During National Osteoporosis Month, Explore Vitamin D's Benefits Beyond Bones

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National Osteoporosis Month is right around the corner, reminding most health professionals to counsel their clients about the bone-building benefits of calcium and vitamin D. With help from Dairy Council of California, Osteoporosis Month is also an opportunity to promote health benefits of vitamin D beyond bones and bring attention to a discouraging decline in vitamin D status among Americans.

The human body produces vitamin D when skin is exposed to the sun. About 10-15 minutes of sunscreen-free exposure on the face, hands and arms several days per week is enough to maintain adequate vitamin D levels. However, people who live in the northern U.S. states, those who are not outside often and those with dark skin need to obtain vitamin D from their diets. Fortified milk is the major food source of vitamin D in the United States, along with fatty fish like salmon, tuna and sardines. Other food sources include some fortified yogurts, orange juices and breakfast cereals.

Long recognized for aiding calcium absorption and thus promoting bone health, adequate vitamin D intake helps reduce the risk of osteoporosis. In 2006, studies published in the Journal of the National Cancer Institute, American Journal of Geriatric Psychiatry and the Journal of the American Medical Association suggested that vitamin D may help reduce the risk of various other diseases and alleviate the symptoms of certain medical conditions as well.

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"These studies add to a growing body of research that suggests adequate vitamin D levels convey a broad spectrum of health benefits, from reducing the risk of breast, colon and prostate cancers to playing a preventative role in multiple sclerosis, diabetes and rheumatoid arthritis," said Lori Hoolihan, Ph.D., R.D., nutrition research specialist at Dairy Council of California. "Emerging research also suggests that vitamin D may be involved in optimal functioning of the immune system, improving mental activities and reducing the risk of periodontal disease."

Dairy Council of California is urging health professionals to get up to speed on this research, because health conditions linked to vitamin D insufficiency are on the rise. Rickets, a childhood softening of the bones that leads to fractures and deformity, has resurfaced in the United States as a public health concern. Rickets reached almost epidemic levels in the early 1900s before it was virtually eradicated by fortifying milk with vitamin D. A review published in the American Journal of Clinical Nutrition indicated that rickets is now back on the radar among health professionals, with 166 cases of rickets identified in children between 1986 and 2003. Additionally, researchers suspect many children and adolescents have borderline or undetected deficiencies, which could contribute to the development of osteomalacia -- or weak bones -- in addition to other health conditions later in life.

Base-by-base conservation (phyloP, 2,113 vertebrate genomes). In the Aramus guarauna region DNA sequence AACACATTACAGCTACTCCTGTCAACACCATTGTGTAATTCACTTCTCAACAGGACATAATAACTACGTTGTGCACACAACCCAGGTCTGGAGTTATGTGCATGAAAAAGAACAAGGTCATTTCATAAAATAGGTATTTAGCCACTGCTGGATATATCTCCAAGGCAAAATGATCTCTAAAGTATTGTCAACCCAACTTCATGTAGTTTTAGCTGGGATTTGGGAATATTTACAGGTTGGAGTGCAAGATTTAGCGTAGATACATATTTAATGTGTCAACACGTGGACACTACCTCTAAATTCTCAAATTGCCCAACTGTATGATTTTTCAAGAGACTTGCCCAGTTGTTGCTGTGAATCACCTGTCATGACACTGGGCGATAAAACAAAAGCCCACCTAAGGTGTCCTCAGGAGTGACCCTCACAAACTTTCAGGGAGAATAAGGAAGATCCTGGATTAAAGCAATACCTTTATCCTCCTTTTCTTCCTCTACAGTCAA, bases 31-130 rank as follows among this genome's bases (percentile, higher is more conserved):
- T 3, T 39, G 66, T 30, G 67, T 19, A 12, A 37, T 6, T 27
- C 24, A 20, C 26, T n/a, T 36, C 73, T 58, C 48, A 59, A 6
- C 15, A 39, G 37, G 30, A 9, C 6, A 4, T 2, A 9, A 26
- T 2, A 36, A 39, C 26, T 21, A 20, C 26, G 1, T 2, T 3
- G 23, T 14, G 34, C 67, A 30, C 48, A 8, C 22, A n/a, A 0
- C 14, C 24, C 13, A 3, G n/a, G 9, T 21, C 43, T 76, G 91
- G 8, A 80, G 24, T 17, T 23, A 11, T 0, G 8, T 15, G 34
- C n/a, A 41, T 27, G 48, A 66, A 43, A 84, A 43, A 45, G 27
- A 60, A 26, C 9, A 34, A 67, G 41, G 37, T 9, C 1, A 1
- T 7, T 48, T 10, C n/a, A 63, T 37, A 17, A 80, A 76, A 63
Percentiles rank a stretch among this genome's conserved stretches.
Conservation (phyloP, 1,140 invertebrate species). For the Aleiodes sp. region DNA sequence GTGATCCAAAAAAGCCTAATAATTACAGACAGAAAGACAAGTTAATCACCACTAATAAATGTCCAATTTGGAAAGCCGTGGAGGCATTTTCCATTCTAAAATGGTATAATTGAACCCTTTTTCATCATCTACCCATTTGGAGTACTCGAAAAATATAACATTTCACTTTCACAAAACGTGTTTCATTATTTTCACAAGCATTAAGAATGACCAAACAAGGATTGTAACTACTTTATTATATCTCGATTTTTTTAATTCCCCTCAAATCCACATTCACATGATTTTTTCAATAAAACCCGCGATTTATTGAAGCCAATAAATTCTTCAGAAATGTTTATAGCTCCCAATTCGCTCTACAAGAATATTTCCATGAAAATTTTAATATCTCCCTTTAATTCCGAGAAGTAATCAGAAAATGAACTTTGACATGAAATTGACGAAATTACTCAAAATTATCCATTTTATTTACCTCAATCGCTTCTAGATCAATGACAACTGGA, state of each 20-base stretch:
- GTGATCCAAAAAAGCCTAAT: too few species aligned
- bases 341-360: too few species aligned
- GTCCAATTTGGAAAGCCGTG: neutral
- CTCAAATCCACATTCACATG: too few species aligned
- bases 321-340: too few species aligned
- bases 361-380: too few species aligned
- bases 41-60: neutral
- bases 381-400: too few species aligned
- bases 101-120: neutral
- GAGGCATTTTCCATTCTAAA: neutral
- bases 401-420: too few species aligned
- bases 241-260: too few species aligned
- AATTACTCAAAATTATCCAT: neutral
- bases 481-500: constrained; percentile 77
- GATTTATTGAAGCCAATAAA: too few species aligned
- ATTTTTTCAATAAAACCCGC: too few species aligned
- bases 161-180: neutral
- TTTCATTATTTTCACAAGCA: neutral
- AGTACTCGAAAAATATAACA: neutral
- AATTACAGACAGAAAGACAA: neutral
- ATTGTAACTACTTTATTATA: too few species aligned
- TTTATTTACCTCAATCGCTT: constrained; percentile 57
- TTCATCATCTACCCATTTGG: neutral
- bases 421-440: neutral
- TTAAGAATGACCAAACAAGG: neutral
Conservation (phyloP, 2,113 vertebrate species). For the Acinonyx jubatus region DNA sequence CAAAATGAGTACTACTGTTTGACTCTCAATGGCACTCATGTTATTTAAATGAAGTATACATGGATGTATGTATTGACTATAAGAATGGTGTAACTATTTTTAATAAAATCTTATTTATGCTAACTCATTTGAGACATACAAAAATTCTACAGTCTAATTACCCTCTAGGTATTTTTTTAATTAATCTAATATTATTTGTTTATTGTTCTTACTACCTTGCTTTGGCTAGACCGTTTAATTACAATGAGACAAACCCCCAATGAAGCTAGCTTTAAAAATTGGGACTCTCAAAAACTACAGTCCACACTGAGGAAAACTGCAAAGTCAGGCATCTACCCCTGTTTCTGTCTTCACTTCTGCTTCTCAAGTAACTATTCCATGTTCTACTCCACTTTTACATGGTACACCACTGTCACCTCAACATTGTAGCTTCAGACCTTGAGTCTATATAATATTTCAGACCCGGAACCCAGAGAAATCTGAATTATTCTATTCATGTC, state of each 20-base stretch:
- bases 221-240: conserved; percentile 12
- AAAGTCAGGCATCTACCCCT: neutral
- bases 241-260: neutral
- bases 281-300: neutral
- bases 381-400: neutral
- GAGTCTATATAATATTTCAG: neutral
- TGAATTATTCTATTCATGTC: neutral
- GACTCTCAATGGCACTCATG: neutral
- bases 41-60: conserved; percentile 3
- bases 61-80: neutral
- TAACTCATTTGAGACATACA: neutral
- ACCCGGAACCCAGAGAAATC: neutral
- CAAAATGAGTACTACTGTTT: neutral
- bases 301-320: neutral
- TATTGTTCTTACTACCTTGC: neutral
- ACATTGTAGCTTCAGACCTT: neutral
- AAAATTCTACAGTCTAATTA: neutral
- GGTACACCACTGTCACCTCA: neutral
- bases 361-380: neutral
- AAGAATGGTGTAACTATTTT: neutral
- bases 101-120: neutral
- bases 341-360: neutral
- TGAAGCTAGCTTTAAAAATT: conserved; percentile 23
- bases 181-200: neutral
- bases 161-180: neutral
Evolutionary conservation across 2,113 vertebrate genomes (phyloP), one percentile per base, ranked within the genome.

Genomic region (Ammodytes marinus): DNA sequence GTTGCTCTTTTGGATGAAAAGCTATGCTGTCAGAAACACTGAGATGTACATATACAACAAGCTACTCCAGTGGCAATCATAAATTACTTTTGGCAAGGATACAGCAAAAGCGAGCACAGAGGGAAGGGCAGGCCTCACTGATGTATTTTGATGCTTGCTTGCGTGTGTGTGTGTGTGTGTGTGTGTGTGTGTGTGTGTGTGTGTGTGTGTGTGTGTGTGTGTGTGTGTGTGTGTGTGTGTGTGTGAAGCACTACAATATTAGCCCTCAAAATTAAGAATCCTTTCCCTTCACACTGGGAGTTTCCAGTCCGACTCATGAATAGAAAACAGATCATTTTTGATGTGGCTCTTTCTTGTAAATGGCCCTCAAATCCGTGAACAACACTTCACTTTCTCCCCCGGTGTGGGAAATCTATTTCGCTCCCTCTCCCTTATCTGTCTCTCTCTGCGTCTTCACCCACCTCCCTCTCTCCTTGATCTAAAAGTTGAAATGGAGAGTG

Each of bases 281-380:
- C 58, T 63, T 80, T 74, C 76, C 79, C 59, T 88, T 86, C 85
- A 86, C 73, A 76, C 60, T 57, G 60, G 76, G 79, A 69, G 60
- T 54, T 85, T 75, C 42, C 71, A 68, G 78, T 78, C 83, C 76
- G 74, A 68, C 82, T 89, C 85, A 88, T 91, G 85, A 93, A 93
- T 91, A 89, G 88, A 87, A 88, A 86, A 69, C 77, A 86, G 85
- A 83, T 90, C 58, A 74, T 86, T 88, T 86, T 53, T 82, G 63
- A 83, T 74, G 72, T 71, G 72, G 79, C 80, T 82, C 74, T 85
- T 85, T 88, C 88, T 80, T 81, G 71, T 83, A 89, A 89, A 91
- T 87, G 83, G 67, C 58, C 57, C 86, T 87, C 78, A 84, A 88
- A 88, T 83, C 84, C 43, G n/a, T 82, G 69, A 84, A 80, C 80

What could be causing this reversal? Dietary changes like replacing milk with sodas, juice drinks and beverages such as soy and rice beverages, and lifestyle changes like spending more time indoors and wearing sunscreen have contributed to the decline of vitamin D status in many Americans. Currently, the recommended daily amount of vitamin D for children and adults up to age 50 is 200 International Units (IU). The recommendation for older adults increases to 400 IU up to age 70, and 600 IU for those older than 70. One cup of milk provides about 100 IU. As more is learned about vitamin D's multiple health benefits, many experts believe these recommendations will be increased.

"National Osteoporosis Month is a great time for health professionals to focus on vitamin D. Assessing vitamin D status from current food intakes and sun exposure will enable health professionals to make appropriate recommendations regarding additional dietary intake of this important nutrient," said Hoolihan. "Focusing on small steps -- and foods they enjoy -- will help clients reach their vitamin D intake goals in a realistic fashion."

Hoolihan and other experts at Dairy Council of California have compiled a synopsis of the various vitamin D research findings in the monograph, "Vitamin D: An Old Vitamin with New Health Implications." Health professionals can also download a shorter flier to share with their clients, called "Vitamin D: What You Need to Know about the Sunshine Vitamin," which reflects some of the new research as well as practical tips for achieving adequate intake of vitamin D. Both publications can be accessed at www.dairycouncilofca.org

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